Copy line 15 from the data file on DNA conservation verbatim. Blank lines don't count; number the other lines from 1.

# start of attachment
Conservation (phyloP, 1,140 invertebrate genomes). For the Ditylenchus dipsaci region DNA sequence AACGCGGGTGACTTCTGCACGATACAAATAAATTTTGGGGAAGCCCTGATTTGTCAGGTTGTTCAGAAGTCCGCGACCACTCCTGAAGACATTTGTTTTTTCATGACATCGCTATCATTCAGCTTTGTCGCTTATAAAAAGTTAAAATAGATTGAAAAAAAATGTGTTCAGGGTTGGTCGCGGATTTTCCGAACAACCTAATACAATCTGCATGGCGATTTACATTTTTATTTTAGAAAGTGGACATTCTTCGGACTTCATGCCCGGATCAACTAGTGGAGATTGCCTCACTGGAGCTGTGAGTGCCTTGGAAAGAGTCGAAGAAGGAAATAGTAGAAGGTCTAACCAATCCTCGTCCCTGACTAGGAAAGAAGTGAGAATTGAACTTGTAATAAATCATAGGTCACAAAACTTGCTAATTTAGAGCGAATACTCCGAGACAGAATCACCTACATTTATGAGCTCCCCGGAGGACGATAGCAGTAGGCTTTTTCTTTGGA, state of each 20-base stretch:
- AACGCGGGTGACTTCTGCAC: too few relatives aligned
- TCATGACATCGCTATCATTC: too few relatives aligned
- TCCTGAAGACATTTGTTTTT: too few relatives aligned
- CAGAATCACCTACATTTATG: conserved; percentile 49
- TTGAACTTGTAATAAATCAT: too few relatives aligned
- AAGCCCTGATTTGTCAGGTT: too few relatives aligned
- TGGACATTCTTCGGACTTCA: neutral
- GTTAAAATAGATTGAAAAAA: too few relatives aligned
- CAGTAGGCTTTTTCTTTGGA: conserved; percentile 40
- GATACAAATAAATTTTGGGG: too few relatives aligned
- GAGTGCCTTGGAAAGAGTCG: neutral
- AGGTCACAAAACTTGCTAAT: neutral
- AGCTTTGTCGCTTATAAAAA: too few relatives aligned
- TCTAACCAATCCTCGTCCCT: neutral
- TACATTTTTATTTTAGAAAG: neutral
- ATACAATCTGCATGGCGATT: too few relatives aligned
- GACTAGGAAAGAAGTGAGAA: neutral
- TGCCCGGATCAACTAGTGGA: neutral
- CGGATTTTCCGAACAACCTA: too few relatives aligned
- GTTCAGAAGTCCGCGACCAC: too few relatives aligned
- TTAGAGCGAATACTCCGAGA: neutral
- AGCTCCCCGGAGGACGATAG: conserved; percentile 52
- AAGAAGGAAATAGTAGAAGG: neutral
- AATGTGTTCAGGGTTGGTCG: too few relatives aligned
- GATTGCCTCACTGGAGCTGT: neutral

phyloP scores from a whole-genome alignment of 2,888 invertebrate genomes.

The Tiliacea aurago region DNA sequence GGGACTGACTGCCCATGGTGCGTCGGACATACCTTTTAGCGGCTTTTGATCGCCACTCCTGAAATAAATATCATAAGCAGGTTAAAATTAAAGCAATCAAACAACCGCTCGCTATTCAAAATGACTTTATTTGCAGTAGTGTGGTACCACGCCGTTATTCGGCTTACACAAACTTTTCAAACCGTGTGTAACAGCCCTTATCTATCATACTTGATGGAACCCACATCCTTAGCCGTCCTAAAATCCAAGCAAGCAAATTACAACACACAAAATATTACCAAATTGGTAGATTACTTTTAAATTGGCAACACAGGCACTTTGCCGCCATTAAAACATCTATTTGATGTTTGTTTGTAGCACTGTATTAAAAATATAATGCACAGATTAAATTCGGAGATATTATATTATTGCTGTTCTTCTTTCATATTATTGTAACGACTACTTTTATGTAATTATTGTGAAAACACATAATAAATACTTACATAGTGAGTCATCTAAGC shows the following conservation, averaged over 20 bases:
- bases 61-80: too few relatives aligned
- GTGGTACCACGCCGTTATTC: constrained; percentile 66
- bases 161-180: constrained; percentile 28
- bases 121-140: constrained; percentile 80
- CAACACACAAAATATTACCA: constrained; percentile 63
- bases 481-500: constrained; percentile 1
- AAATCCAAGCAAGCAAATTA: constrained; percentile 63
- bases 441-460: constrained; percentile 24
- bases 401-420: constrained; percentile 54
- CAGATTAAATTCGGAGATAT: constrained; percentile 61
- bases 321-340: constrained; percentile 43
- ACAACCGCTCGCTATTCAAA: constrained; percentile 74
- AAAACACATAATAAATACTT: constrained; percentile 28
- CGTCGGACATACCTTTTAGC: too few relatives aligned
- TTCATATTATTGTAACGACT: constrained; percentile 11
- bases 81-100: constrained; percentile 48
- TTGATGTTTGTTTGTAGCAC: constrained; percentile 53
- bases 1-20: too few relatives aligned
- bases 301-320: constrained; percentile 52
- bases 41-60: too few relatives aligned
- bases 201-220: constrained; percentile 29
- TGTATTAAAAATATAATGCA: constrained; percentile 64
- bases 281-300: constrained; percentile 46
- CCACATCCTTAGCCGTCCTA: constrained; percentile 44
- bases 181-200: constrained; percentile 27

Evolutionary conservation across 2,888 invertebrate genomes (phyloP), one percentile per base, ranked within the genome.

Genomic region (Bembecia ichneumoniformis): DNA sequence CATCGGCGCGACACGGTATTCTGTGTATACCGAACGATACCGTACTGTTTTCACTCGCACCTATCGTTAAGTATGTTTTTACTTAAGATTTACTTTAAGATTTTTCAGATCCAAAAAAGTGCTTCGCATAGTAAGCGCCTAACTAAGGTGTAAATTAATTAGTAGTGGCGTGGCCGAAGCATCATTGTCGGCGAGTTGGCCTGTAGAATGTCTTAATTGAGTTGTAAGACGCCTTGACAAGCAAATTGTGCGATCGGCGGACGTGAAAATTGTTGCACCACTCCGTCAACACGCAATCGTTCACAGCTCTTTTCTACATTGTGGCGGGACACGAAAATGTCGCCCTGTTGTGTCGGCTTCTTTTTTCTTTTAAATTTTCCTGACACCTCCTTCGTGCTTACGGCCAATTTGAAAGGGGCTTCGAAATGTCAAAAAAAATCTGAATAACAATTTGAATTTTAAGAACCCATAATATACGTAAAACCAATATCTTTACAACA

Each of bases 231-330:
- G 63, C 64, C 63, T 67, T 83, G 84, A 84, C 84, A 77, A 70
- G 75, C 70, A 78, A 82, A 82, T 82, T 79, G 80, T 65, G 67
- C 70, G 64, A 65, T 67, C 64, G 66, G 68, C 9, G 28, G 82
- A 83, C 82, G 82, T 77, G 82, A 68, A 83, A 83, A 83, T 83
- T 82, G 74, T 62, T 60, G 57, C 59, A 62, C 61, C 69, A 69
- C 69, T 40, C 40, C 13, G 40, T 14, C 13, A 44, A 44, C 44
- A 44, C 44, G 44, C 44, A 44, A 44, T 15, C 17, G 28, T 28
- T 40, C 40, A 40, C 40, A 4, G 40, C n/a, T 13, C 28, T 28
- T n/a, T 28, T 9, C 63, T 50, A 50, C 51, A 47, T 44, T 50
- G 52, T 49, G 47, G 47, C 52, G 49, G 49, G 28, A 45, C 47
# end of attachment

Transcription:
- TCTAACCAATCCTCGTCCCT: neutral